Netscape sues Microsoft
January 22, 2002 Posted: 1815 GMT
NEW YORK (CNN/Money) -- Netscape Communications filed an antitrust lawsuit against Microsoft Corp. Tuesday afternoon, citing the same grounds that were used in the U.S. Justice Department's suit against the software provider.
Netscape, a unit of AOL Time Warner Inc. (AOL: Research, Estimates), filed a seven-count suit in U.S. District Court for the District of Columbia, charging Microsoft (MSFT: Research, Estimates) harmed Netscape in a series of illegal acts aimed at promoting Microsoft's Internet Explorer browser at the expense of Netscape Navigator. CNN/Money also is a unit of AOL Time Warner.
The company did not specify the amount of damages sought, although it said it "seeks to recover all the damages to Netscape, (tripled) in accordance with the law."
Netscape also said it is seeking "equitable relief to eliminate the continuing effects of Microsoft's illegal conduct and to restore competition lost in the operating system market and in the Web browser market because of Microsoft's illegal conduct."
Netscape also argued that Microsoft's actions continue to harm the company.
A spokesman for Microsoft denounced the Netscape suit when contacted Tuesday.
"Every chance AOL Time Warner gets they choose litigation over innovation," said Microsoft spokesman Vivek Varma. "Microsoft is investing to building products. AOL is investing in lawyers and lobbyists to put roadblocks in Microsoft's way.
"AOL has been using the political and legal system to compete against Microsoft for years and this is just the next tactic in their litigation plans," he added.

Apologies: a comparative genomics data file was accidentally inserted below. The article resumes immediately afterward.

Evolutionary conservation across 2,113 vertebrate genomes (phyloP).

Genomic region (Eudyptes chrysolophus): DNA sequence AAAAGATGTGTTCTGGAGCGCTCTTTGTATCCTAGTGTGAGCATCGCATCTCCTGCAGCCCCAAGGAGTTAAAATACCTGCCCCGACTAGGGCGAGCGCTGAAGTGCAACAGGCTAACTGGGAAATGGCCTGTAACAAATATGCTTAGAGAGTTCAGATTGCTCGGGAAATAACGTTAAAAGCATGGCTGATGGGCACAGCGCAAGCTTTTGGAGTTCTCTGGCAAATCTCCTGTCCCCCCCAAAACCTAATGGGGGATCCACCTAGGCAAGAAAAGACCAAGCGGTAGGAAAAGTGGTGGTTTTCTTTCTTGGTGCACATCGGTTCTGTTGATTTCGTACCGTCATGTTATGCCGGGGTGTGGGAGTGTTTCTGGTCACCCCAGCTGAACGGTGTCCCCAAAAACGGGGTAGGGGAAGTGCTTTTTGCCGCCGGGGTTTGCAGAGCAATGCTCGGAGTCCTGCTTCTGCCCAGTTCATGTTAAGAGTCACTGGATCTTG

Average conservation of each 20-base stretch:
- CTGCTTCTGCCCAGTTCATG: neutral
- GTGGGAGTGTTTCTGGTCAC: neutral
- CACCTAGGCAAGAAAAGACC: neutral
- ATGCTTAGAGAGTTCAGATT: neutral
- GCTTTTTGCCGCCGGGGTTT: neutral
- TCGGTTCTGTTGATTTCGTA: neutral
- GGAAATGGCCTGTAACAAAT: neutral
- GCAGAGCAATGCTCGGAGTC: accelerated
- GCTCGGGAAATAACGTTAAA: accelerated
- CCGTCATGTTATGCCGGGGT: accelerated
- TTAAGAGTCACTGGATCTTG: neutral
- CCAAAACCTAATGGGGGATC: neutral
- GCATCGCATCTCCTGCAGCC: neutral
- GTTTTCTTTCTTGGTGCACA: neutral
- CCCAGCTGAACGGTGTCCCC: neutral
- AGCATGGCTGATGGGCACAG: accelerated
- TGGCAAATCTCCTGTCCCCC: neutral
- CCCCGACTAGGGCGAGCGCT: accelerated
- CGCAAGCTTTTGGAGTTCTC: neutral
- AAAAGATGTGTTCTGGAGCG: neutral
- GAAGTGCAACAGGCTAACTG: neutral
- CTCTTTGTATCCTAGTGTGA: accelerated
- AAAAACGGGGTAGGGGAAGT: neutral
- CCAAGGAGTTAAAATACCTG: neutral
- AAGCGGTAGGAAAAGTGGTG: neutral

Microsoft was found guilty of engaging in anticompetitive conduct in the Justice Department's suit, although a lower court decision ordering a break-up of the company was later overturned by the U.S. Court of Appeals.
The Justice Department and nine of 18 states that filed the antitrust suit against Microsoft reached a tentative agreement with Microsoft last November on restrictions on Microsoft's business conduct to prevent it from abusing its monopoly power in the personal computer operating system market.
But nine other state attorneys general continue to push for more severe restrictions on the company, and the judge hearing the case has yet to rule on the various proposals.
AOL Time Warner spokesman John Buckley says Netscape filed a private antitrust suit against Microsoft now because the company determined it was better to file before the judge hearing the federal case ruled on potential remedies against Microsoft. The Netscape suit is not a surprise, said Spencer Waller, a law professor at Loyola University Chicago.
"I think it strongly suggests they (Netscape) believe the (proposed) settlement will not restore competition in the market, that it's not enough for their needs," said Waller.
Waller said that while Netscape will gain tremendous benefits from having had the Justice Department suit handle a great deal of the expensive discovery in the case, the federal case still leaves it with a lot of legal work to do on its own.